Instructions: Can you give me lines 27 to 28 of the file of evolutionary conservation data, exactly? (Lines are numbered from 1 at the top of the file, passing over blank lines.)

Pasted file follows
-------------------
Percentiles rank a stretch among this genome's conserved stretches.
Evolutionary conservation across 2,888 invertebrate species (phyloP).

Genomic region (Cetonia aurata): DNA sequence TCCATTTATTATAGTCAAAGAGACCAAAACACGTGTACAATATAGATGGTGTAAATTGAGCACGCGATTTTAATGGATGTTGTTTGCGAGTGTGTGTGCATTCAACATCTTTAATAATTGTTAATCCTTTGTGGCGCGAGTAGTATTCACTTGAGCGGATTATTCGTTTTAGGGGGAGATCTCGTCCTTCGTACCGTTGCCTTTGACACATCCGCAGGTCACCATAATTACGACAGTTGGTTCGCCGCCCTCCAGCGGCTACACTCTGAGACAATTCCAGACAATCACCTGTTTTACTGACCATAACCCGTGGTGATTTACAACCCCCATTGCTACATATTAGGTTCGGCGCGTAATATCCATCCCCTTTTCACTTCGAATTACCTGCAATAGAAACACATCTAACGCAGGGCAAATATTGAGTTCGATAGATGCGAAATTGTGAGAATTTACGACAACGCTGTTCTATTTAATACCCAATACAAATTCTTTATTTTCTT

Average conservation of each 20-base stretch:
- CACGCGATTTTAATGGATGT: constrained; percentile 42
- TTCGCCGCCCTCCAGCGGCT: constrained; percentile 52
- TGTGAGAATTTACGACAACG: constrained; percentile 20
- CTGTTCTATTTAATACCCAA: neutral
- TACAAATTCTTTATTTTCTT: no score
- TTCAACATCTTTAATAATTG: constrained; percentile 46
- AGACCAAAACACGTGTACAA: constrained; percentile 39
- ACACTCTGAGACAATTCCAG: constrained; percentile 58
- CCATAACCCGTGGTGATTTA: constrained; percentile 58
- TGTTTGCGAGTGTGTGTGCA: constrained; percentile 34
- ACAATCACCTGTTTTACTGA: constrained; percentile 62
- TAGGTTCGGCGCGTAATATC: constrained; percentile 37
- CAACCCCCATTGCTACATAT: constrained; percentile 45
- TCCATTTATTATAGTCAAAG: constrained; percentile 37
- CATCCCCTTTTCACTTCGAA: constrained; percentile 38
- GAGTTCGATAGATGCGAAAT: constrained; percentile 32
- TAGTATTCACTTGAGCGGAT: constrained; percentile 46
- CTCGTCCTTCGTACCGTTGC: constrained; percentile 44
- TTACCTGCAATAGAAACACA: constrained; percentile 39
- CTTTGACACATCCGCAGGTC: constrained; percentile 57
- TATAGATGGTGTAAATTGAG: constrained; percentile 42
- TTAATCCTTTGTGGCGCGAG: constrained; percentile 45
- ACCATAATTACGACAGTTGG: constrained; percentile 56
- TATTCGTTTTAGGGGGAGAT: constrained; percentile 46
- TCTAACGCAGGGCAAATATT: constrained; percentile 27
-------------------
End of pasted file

- ACCATAATTACGACAGTTGG: constrained; percentile 56
- TATTCGTTTTAGGGGGAGAT: constrained; percentile 46